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If this is a hydraulic brake system, the first thing to do is to check the brake fluid level in the reservoir. Assuming that it is not down, the problem will probably be in the master cylinder. Try pushing the brake pedal down very slowly. This will not put a lot of pressure on the seals in the master cylinder, and if there is a problem, the brake fluid will leak past the seal allowing the pedal to go slowly to the floor. If you push the brake pedal down rapidly, the pressire on the seal will hold it against the master cylinder wall, and the brakes will hold fine.
If the fluid level in the reservoir is low, look at all of the wheels and slave cylinders to see if you can locate a leak. I don't suspect a leak based on your description of the problem, but it's worth checking.
Long shot: Bad master cylinder - Typically the brake pedal will slowly sink to the floor. On early 2000 vintage Chrysler products you need to check brake lines as they have been known to rust (and fail catastrophically)
Hi would seem like the internal seals in the master cylinder are letting fluid past, If after you have pumped it a couple of times if you just rest your foot on the peddle with slight pressure will it slowly go to the floor this is a sure sign, You need to replace or recondition the master cylinder
Brake pedal goes to the floor? When does it happen. That is the most important piece of information. Most brake systems are power assisted via vacuum from the engine. Your brake booster is what makes the "power assist" work. There are some specific times when you will feel your brake pedal "fade" to the floor and it is normal due to the cycle of the brake components operation.If your brake pedal goes to the floor every time you step on it, stop driving and get to a repair facility! If the pedal is working when driving and the vehicle seems to be working as it always has, then chances are there is no concern. To be on the safe side, have it checked the next time you are in for any other type of service.There is a sensor inside most brake reservoirs that activates the indicator light in your instrument cluster when the level is lower than it should be. As your brake pads wear down, the system requires more fluid so the level at the reservoir drops setting the light. Same thing if there is a leak. The fluid level drops and the light goes on. This brake fluid leak would most likely be combined with a spongy pedal or a pedal fade every time you step on the brakes. A leak would also almost always have a wet area around the leak. Sometimes the leak can be internal to a part of the car you cannot see, so don't count on it.One easy way to check most brake boosters and the brake system for leaks is to turn the vehicle off and pump the brake pedal. Every time you depress the pedal you should feel the pedal "height" come up and the pedal get harder. After a few firm pumps of the pedal, hold it down. Leave pressure on the pedal for 20 seconds or so. Does the pedal move slowly (or quickly) to the floor? If so then there is a leak somewhere in the system. Keeping pressure on the brake pedal, start the vehicle. Does the pedal no drop? It should. That is the power assisted vacuum kicking in as the engine starts to run.The bottom line is that we are talking about your brakes. Your life, your passengers lives and the lives of others on the road around you depends on that system working properly. If you have any doubts, or feel uncomfortable, take it in to have it looked at. Know specifically what it is doing so that you can have your repair facility look at what you are feeling and tell you if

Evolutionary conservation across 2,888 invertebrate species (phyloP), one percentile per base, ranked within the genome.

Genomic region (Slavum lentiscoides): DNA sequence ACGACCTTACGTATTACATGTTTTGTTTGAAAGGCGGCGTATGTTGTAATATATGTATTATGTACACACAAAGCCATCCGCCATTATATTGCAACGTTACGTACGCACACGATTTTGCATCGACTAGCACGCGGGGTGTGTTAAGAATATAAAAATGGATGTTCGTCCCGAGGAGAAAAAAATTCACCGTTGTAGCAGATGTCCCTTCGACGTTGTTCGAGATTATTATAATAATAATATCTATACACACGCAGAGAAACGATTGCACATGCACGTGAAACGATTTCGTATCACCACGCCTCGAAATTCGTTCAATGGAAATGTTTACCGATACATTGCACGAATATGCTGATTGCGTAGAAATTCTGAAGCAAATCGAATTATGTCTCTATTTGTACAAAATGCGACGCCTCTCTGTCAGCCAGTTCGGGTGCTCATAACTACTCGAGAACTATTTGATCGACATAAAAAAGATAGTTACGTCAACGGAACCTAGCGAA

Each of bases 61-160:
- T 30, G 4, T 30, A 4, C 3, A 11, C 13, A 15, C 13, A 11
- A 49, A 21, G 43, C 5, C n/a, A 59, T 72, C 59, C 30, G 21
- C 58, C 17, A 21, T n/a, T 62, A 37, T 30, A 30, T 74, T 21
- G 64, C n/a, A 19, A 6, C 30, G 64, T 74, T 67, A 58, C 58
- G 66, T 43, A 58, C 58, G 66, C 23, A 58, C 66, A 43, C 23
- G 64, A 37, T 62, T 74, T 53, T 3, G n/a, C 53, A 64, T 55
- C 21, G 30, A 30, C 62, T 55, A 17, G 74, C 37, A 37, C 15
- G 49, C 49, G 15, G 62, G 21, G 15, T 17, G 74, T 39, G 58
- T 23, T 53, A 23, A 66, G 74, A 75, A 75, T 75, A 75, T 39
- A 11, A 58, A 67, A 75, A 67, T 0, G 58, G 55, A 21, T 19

first make sure there are no brake fluid leaks, sometimes the steel lines get rotted and start leaking. to test the booster with the engine off pump brake pedal about 10 - 12 times on the last pump hold the brake pedal down and start the car if the booster is good the pedal will drop alittle.
Bleed the longest line first, then progressively shorter lines. Make sure you are using the correct technique in bleeding--be sure the master cylinder is always full, then pump the pedal several times in quick succession and hold pressure while your assistant opens the bleeder valve slowly and lets it drain until your foot is to the floor. Hold your foot until the bleeder is again closed, then repeat the process. Don't reuse the expelled fluid. Hope this helps!